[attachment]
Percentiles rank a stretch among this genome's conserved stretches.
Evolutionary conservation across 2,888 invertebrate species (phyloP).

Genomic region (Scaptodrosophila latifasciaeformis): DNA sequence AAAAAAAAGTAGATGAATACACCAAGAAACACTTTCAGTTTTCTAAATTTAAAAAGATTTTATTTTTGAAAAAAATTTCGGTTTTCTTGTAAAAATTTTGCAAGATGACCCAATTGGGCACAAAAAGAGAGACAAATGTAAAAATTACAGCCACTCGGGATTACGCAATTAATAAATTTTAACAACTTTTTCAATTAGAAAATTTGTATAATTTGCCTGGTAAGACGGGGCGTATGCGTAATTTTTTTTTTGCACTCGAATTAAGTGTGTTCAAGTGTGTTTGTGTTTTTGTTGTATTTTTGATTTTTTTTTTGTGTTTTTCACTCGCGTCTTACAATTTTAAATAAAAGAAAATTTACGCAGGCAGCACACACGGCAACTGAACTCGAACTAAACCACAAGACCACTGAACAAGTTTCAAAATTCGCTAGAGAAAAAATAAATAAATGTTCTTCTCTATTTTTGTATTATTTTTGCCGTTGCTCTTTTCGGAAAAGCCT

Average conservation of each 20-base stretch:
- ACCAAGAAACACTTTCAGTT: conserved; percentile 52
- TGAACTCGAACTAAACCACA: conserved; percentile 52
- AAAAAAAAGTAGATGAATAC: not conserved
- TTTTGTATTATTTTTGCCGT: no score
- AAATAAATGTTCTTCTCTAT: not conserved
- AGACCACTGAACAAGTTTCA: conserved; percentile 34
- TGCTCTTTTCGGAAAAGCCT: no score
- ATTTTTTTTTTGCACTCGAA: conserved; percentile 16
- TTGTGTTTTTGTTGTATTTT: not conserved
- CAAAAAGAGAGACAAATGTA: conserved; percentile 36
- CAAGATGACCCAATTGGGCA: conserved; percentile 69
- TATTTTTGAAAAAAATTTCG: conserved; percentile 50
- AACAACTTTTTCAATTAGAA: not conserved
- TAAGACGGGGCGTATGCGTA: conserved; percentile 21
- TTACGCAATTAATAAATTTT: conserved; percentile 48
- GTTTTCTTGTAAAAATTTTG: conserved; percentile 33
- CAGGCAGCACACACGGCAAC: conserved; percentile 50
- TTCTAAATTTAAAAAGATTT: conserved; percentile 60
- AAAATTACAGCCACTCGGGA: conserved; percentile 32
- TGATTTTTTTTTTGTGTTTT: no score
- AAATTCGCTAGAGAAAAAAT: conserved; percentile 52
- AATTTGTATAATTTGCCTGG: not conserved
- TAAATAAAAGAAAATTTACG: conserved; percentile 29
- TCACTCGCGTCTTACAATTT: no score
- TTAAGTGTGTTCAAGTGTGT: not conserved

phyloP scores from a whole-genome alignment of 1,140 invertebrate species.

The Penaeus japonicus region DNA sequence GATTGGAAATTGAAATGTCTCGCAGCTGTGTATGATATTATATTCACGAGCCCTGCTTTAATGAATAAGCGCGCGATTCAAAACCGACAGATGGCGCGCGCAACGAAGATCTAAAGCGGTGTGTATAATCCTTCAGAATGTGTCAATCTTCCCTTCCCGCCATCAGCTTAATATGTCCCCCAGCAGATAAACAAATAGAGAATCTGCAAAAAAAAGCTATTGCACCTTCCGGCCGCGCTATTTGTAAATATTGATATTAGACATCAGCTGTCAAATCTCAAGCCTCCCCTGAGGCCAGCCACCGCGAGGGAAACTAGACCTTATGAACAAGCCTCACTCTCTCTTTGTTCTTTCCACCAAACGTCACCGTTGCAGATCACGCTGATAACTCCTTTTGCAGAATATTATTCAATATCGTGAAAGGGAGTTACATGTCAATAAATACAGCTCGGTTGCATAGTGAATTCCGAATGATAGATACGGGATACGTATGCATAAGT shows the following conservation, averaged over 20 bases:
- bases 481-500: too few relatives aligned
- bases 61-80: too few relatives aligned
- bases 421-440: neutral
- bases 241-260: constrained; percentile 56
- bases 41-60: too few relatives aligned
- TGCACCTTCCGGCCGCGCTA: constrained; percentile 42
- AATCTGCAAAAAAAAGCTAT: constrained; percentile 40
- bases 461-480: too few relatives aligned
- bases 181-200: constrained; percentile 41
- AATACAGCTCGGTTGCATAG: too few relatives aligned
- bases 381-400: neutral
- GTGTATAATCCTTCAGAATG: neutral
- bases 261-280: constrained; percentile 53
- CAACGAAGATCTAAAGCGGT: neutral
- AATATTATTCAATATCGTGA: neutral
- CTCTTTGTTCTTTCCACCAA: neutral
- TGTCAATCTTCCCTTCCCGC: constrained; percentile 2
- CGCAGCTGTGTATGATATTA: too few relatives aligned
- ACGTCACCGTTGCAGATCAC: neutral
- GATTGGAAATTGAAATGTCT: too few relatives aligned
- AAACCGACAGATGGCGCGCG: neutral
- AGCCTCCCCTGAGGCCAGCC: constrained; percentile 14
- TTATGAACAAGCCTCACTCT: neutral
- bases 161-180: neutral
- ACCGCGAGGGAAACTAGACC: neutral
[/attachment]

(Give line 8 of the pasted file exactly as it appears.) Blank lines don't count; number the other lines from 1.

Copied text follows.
- TTTTGTATTATTTTTGCCGT: no score